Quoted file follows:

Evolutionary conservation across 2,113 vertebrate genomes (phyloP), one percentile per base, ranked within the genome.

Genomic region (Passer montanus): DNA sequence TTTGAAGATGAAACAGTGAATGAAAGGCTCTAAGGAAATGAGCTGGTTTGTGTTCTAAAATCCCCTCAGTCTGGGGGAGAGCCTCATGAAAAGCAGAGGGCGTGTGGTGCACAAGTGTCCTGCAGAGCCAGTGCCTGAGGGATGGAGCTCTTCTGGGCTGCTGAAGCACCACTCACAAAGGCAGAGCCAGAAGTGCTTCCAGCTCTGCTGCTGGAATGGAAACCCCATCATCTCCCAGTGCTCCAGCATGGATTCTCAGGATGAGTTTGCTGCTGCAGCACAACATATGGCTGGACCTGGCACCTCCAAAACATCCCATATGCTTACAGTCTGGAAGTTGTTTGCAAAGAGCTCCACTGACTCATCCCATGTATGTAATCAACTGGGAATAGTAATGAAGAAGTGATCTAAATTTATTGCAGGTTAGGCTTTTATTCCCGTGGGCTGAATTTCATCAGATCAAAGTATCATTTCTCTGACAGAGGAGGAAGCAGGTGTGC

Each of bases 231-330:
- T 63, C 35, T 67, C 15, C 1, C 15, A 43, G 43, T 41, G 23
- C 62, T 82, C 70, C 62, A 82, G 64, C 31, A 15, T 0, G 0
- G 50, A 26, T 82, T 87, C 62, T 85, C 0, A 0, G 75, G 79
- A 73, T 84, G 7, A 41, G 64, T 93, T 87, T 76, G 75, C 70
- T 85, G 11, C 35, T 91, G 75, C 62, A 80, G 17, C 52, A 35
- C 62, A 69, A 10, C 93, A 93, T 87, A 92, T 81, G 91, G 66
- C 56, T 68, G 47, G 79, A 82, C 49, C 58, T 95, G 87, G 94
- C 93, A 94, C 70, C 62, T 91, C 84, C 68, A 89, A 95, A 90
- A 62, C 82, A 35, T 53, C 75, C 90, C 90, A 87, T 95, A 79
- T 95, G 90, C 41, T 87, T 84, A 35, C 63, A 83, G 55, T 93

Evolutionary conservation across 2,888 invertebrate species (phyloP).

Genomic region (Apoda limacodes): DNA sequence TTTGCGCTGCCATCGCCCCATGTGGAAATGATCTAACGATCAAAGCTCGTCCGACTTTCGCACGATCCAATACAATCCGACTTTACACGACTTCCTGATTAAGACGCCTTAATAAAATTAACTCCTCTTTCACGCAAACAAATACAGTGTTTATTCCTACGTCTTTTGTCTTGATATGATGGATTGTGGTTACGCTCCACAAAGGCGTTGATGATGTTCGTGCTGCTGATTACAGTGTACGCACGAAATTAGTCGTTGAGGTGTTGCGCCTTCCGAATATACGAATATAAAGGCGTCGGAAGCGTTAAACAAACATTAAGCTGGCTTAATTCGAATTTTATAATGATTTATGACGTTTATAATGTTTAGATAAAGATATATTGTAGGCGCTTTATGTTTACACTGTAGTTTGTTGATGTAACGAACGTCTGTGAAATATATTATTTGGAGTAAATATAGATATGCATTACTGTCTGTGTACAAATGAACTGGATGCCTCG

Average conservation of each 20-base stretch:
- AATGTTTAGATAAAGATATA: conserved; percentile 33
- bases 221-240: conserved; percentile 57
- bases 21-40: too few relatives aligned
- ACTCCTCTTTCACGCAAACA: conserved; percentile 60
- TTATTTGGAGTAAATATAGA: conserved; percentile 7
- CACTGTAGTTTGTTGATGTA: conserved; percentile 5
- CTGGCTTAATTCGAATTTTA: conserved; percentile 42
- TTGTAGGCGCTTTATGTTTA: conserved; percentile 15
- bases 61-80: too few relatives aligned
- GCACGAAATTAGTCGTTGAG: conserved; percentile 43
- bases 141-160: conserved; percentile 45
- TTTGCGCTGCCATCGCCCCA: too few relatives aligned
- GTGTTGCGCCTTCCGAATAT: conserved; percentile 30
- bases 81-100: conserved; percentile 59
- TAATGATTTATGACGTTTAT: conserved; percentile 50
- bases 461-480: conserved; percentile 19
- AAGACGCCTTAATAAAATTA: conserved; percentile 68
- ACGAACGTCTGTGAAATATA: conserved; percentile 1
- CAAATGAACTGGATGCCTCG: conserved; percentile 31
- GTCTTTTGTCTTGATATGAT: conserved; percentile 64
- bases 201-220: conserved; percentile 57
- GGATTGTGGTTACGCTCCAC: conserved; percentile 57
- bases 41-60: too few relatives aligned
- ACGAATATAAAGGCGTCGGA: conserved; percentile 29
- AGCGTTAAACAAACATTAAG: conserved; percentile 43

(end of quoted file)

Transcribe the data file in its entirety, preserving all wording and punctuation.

Evolutionary conservation across 2,113 vertebrate genomes (phyloP), one percentile per base, ranked within the genome.

Genomic region (Passer montanus): DNA sequence TTTGAAGATGAAACAGTGAATGAAAGGCTCTAAGGAAATGAGCTGGTTTGTGTTCTAAAATCCCCTCAGTCTGGGGGAGAGCCTCATGAAAAGCAGAGGGCGTGTGGTGCACAAGTGTCCTGCAGAGCCAGTGCCTGAGGGATGGAGCTCTTCTGGGCTGCTGAAGCACCACTCACAAAGGCAGAGCCAGAAGTGCTTCCAGCTCTGCTGCTGGAATGGAAACCCCATCATCTCCCAGTGCTCCAGCATGGATTCTCAGGATGAGTTTGCTGCTGCAGCACAACATATGGCTGGACCTGGCACCTCCAAAACATCCCATATGCTTACAGTCTGGAAGTTGTTTGCAAAGAGCTCCACTGACTCATCCCATGTATGTAATCAACTGGGAATAGTAATGAAGAAGTGATCTAAATTTATTGCAGGTTAGGCTTTTATTCCCGTGGGCTGAATTTCATCAGATCAAAGTATCATTTCTCTGACAGAGGAGGAAGCAGGTGTGC

Each of bases 231-330:
- T 63, C 35, T 67, C 15, C 1, C 15, A 43, G 43, T 41, G 23
- C 62, T 82, C 70, C 62, A 82, G 64, C 31, A 15, T 0, G 0
- G 50, A 26, T 82, T 87, C 62, T 85, C 0, A 0, G 75, G 79
- A 73, T 84, G 7, A 41, G 64, T 93, T 87, T 76, G 75, C 70
- T 85, G 11, C 35, T 91, G 75, C 62, A 80, G 17, C 52, A 35
- C 62, A 69, A 10, C 93, A 93, T 87, A 92, T 81, G 91, G 66
- C 56, T 68, G 47, G 79, A 82, C 49, C 58, T 95, G 87, G 94
- C 93, A 94, C 70, C 62, T 91, C 84, C 68, A 89, A 95, A 90
- A 62, C 82, A 35, T 53, C 75, C 90, C 90, A 87, T 95, A 79
- T 95, G 90, C 41, T 87, T 84, A 35, C 63, A 83, G 55, T 93

Evolutionary conservation across 2,888 invertebrate species (phyloP).

Genomic region (Apoda limacodes): DNA sequence TTTGCGCTGCCATCGCCCCATGTGGAAATGATCTAACGATCAAAGCTCGTCCGACTTTCGCACGATCCAATACAATCCGACTTTACACGACTTCCTGATTAAGACGCCTTAATAAAATTAACTCCTCTTTCACGCAAACAAATACAGTGTTTATTCCTACGTCTTTTGTCTTGATATGATGGATTGTGGTTACGCTCCACAAAGGCGTTGATGATGTTCGTGCTGCTGATTACAGTGTACGCACGAAATTAGTCGTTGAGGTGTTGCGCCTTCCGAATATACGAATATAAAGGCGTCGGAAGCGTTAAACAAACATTAAGCTGGCTTAATTCGAATTTTATAATGATTTATGACGTTTATAATGTTTAGATAAAGATATATTGTAGGCGCTTTATGTTTACACTGTAGTTTGTTGATGTAACGAACGTCTGTGAAATATATTATTTGGAGTAAATATAGATATGCATTACTGTCTGTGTACAAATGAACTGGATGCCTCG

Average conservation of each 20-base stretch:
- AATGTTTAGATAAAGATATA: conserved; percentile 33
- bases 221-240: conserved; percentile 57
- bases 21-40: too few relatives aligned
- ACTCCTCTTTCACGCAAACA: conserved; percentile 60
- TTATTTGGAGTAAATATAGA: conserved; percentile 7
- CACTGTAGTTTGTTGATGTA: conserved; percentile 5
- CTGGCTTAATTCGAATTTTA: conserved; percentile 42
- TTGTAGGCGCTTTATGTTTA: conserved; percentile 15
- bases 61-80: too few relatives aligned
- GCACGAAATTAGTCGTTGAG: conserved; percentile 43
- bases 141-160: conserved; percentile 45
- TTTGCGCTGCCATCGCCCCA: too few relatives aligned
- GTGTTGCGCCTTCCGAATAT: conserved; percentile 30
- bases 81-100: conserved; percentile 59
- TAATGATTTATGACGTTTAT: conserved; percentile 50
- bases 461-480: conserved; percentile 19
- AAGACGCCTTAATAAAATTA: conserved; percentile 68
- ACGAACGTCTGTGAAATATA: conserved; percentile 1
- CAAATGAACTGGATGCCTCG: conserved; percentile 31
- GTCTTTTGTCTTGATATGAT: conserved; percentile 64
- bases 201-220: conserved; percentile 57
- GGATTGTGGTTACGCTCCAC: conserved; percentile 57
- bases 41-60: too few relatives aligned
- ACGAATATAAAGGCGTCGGA: conserved; percentile 29
- AGCGTTAAACAAACATTAAG: conserved; percentile 43